Chances are, you’ve heard that tax “reform” is right around the corner—that is, if you can call it “reform” when hundreds or perhaps thousands of new pages are about to be added to the tax code. First, the White House released its tax legislation wish list.
You can be forgiven if you’re skeptical that Congress will be able to completely overhaul our tax system after failing to overhaul our health care system, but professional advisors are studying the proposal closely nonetheless. We only have the bare outlines of what the initial plan might look like before it goes through the Congressional sausage grinder:
Imagine a person who always, in every circumstance, makes rational decisions with his money. He saves when he ought to and spends exactly as he should spend, in order to maximize the “utility” of whatever wealth he happens to possess. He defers gratification with ease.
You may have read that hackers broke into the Equifax database and stole personal information tied to 143 million people. The hackers accessed people’s names, Social Security numbers, birth dates, addresses and, in some instances, driver’s license numbers.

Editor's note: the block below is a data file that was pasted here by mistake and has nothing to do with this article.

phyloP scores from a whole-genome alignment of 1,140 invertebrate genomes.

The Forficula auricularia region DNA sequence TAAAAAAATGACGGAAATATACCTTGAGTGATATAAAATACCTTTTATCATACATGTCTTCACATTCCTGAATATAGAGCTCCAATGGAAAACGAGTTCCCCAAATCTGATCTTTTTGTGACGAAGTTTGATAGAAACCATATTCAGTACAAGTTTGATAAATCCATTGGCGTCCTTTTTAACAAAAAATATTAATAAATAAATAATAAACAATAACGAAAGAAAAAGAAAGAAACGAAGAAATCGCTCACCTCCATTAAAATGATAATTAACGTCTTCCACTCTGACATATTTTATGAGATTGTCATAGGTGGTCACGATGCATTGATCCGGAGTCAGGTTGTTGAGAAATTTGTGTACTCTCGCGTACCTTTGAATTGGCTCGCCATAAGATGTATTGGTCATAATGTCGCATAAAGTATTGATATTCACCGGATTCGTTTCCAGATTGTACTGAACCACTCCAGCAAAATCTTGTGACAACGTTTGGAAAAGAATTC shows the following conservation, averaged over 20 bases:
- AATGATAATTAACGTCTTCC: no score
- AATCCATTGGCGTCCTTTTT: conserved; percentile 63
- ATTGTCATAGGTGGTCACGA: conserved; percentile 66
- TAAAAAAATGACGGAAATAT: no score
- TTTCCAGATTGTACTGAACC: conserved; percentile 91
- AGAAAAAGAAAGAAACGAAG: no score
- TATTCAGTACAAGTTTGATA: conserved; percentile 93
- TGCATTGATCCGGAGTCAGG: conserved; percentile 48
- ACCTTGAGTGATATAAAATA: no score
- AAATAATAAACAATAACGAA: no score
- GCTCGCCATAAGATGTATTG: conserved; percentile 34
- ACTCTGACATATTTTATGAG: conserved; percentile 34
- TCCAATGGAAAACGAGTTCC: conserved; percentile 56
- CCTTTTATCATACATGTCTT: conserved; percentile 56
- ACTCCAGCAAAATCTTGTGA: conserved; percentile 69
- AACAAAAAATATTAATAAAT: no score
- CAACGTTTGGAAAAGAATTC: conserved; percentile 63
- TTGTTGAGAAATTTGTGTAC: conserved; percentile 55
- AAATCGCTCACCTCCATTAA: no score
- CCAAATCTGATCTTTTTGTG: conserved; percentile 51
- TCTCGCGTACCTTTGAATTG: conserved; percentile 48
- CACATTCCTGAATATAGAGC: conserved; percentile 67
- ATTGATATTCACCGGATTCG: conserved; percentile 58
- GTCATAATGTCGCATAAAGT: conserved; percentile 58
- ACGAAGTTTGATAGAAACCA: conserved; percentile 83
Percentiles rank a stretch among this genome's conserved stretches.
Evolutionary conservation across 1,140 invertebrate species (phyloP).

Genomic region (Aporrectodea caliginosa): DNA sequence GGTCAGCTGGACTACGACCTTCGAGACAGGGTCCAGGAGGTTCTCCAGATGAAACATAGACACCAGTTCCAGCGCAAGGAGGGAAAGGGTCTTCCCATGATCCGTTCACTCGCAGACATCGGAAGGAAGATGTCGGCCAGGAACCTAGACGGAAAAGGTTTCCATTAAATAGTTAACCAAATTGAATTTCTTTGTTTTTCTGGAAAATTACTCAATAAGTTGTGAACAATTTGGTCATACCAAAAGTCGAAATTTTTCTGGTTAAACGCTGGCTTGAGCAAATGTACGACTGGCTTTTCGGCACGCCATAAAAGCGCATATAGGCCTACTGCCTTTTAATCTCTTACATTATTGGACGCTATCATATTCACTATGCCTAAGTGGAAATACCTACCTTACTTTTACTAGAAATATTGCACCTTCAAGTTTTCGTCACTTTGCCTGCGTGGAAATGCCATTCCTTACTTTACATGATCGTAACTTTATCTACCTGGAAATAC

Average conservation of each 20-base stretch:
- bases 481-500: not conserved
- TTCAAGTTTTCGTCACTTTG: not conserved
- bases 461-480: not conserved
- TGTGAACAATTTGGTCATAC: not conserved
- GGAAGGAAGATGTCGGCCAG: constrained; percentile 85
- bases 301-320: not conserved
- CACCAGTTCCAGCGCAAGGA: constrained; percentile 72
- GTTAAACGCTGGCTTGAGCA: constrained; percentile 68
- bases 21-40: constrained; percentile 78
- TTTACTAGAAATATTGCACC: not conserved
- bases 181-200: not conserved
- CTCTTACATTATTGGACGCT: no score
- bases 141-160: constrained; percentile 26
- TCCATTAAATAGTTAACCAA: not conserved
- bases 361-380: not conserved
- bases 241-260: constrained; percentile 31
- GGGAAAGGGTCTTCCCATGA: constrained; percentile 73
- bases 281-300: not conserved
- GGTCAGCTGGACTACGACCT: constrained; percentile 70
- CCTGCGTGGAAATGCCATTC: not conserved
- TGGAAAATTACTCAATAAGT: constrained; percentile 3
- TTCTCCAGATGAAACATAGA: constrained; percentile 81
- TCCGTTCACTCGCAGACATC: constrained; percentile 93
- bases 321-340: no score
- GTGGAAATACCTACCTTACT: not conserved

It’s tax time again, and as you look over your tax payments for calendar 2016, you’re undoubtedly wondering where those dollars are being spent.
Giving to a charity is easy, right? You write a check and send it off to your favorite 501(c)(3) organization, and get a full deduction for the amount on your tax return, up to 50% of your adjusted gross income.
By Charles Goldman, AssetMark
Published in Barron's Feb. 12, 2017
One of the persistent issues of the 2016 U.S. Presidential campaign was the wide (and growing) divide between the “haves” and the “have-nots”—variously expressed as a rising sentiment against the “one-percenters,” or as laments against the “hollowing out of the middle class.”